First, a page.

The scene of the crime


The scene of the crime: the day I fell flat on my face in the goat pen while feeding my eager and equally fragrant friends. I was hurried and harried, late for work. I rushed to get everything done before heading out. My pace proved my undoing as I climbed  over the fence and landed in a slippery patch of what can only be described as the unmistakable stew of mud and goat poop. Within moments I was face down, spread eagle in this…indignity. Covered. Just COVERED. Head to toe in it. The goats were delighted by my entry, and being male, clearly enjoyed the Three stooges comedy of my situation. I had little choice but to climb to my feet and continue with my chores before stripping down quite publicly on my porch to the amusement of passers by. I was certainly not going to trail THAT delightful mess through my house on the way to shower! It’s fascinating the perspective this gives. Interestingly enough, when your day starts covered in excrement, the rest of the day’s problems seem relatively manageable.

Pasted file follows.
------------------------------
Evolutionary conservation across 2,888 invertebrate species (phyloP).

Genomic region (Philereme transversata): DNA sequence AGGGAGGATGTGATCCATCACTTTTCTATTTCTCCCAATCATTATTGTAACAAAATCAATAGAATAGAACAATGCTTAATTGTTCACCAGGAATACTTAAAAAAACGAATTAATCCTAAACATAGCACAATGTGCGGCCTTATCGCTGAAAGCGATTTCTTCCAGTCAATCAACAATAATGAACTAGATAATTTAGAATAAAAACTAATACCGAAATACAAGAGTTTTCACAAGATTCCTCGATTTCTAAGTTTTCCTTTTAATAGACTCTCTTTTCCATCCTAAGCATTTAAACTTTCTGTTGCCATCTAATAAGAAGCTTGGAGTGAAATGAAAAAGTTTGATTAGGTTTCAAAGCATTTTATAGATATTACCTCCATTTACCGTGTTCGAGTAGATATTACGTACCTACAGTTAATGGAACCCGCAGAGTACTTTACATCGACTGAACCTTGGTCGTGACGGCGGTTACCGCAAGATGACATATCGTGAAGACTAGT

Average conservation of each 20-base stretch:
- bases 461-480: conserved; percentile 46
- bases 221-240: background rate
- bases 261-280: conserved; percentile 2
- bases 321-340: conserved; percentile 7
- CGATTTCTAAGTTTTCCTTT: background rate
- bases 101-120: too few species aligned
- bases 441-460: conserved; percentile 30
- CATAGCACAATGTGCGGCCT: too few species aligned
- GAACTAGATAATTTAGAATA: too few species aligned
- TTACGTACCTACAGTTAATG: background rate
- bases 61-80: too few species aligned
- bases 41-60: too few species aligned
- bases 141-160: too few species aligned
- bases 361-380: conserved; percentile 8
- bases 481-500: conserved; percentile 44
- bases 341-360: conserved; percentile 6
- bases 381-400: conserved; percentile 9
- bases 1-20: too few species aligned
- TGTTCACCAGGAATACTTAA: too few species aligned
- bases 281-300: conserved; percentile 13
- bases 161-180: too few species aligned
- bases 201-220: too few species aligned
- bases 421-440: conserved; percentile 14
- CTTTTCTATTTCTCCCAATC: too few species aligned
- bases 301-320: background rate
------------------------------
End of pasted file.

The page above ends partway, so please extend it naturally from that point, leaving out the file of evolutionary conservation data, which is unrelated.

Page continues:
Boomerang, baby

  “Mamma said there’d be days like this, there’d be days like this my mamma said”. Truth. That’s what just dropped my friends, TRUTH. Every single one of us has had that moment when the fates conspire against you. When you smack your little toe against the table leg of life and before you can call your words back, out they fly like a boomerang that is DEFINITELY going to come back to bite you. Well, when it happens, (and happen it will, I promise you this) just breathe deeply and try to recall these sage words, these pearls of wisdom, these nuggets of gold I am sharing with you now:

1. Unless your rage fueled moment of weakness left a body to hide, it’s going to be fine. It will pass. Probably like a kidney stone, but this too shall pass. Your kids won’t be scarred for life, they probably won’t even need all that much therapy. Your partner may occasionally look at you like they just woke up in the twilight zone, but that’s ok, they’re probably a bit freaky too. Hey, look at it this way, your moment of human imperfection has provided them with a great ice breaker story for later in life at the very least. Probably a bit of fuel for your commitment hearings, but a hell of a story too. If there is a body, you’re on your own.